Local Immigration Laws Bring High Costs to Small Cities

Cities across the U.S. are spending hundreds of thousands of dollars defending themselves against lawsuits and other challenges to ordinances enacted to keep out illegal immigrants.

Some are warning that these communities are risking financial disaster in their effort to curb illegal immigration.

More than 90 cities or counties around the country have proposed, passed or rejected laws prohibiting landlords from leasing to illegal immigrants, penalizing businesses that employ undocumented workers or training police to enforce immigration laws.

Approval of these anti-illegal immigration ordinances has generated criticism, demonstrations and lawsuits in Valley Park, Mo.; Riverside, N.J.; Escondido, Calif.; Hazleton, Pa. and the Dallas suburb of Farmers Branch.

In some instances, taxpayer money has been used to hire private attorneys to fight legal challenges. In others, private donations or insurance have offset part of the costs.

The city paying perhaps the biggest price for its entry into the immigration debate is Farmers Branch, which last fall became the first in Texas to ban landlords from renting apartments to illegal immigrants. Almost immediately, civil rights groups, residents, property owners and businesses filed four separate lawsuits challenging the ordinance.

Documents reviewed by The Associated Press show the city paid the Irving-based law firm of Boyle and Lowry almost $262,000 in immigration-related legal fees — mostly with taxpayer money — through March.

Council members last month increased the city's legal budget to $444,000.

"I have heard people say we can't afford it, that's not true," said Tim O'Hare, the Farmers Branch councilman who led efforts to adopt the ordinance. "I have heard people say it costs the taxpayer and it does. But the costs of having illegal immigrant living in the city are more."

For now, a judge has issued a temporary restraining order preventing the city from enforcing the ordinance.

Opponents also submitted a petition with enough signatures to force a citywide May 12 vote on whether to rescind the ordinance or let it stand.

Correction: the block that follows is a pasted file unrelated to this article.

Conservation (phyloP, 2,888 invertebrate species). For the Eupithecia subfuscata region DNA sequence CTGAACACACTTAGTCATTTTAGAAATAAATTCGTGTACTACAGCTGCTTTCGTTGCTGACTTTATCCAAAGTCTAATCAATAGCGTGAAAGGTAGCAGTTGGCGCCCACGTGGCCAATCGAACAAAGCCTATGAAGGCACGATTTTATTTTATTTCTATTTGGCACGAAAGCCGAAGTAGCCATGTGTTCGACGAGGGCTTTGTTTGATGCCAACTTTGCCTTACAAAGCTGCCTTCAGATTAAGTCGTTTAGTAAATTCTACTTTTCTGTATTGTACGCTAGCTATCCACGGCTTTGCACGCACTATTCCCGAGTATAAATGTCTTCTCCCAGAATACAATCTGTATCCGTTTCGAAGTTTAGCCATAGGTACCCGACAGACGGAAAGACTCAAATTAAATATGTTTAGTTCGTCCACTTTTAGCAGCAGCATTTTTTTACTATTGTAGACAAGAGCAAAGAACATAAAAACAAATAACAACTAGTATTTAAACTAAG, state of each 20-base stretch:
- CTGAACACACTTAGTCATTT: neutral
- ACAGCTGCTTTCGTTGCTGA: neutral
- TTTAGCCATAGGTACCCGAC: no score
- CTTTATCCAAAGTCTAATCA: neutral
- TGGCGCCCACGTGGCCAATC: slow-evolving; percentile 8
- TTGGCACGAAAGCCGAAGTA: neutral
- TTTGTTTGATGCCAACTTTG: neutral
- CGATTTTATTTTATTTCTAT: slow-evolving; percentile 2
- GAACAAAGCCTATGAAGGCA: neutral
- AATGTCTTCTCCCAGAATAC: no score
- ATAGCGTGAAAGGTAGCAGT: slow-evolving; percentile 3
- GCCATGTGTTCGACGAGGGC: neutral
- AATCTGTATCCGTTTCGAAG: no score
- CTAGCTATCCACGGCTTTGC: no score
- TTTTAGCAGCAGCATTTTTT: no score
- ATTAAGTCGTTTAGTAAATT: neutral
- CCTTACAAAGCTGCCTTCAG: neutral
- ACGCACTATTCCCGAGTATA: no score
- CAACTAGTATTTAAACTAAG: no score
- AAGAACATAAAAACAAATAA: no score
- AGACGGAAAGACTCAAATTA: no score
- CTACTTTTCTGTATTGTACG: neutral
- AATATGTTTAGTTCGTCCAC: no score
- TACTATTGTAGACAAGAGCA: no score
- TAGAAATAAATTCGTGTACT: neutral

A group of former city leaders is urging voters to rescind the measure, saying Farmers Branch and its 28,000 residents could end up spending millions of dollars defending the ordinance if the lawsuits go to trial.

"It's not because I'm in favor of illegal immigration. That is not the questions here. The question is what is this ordinance doing ... and it's very little. But the damage is very, very great," said former mayor Dave Blair.

The city received about $31,000 in private donations for its legal defense fund. But after paying legal fees, only about $5,000 remains.

The Pennsylvania town of Hazleton has fared better, receiving $266,000 from thousands of donors around the country to defend its ordinance banning landlords from renting to illegal immigrants. No taxpayer money is being spent on legal fees or other lawsuit-related costs.

Donations included $10,000 from Geno's Steaks owner Joey Vento, whose Philadelphia eatery has signs reading "This Is AMERICA: WHEN ORDERING 'SPEAK ENGLISH'."

The lawsuit by opponents of the Hazleton measure claims the ordinance violates residents constitutional rights, runs afoul of state and federal fair housing laws and encroaches on the federal government's authority to oversee immigration.

Enforcement of the Hazleton ordinance was barred pending the outcome of a trial on the lawsuit, which started in March. A federal judge is expected to rule later this year.

Hazleton Mayor Lou Barletta said the city's attorney fees are expected to be substantial. And if the city loses, he said it could be ordered to pay as much as $2 million in legal costs incurred by opponents of the ordinance. Still, he promised that Hazleton will stand its ground.

"I'm sure the ACLU, part of their goal would be to run the city out of money in hopes that we would stop fighting, but I will raise whatever I have to," Barletta said. The California city of Escondido abandoned an ordinance that would punish landlords who rent to illegal immigrants after it discovered the legal bills could top $1 million. By the time the city council agreed in December to settle a lawsuit challenging the ordinance, Escondido had spent $200,000, said spokeswoman Joyce Masterson.

Councilman O'Hare is determined to keep the Farmers Branch ordinance from meeting a similar fate. His city has the money to fight the suits, he said, and its insurance policy should cover the costs of two of the suits.

"Any thought that they can spend us into giving up or quitting is wrong," O'Hare said.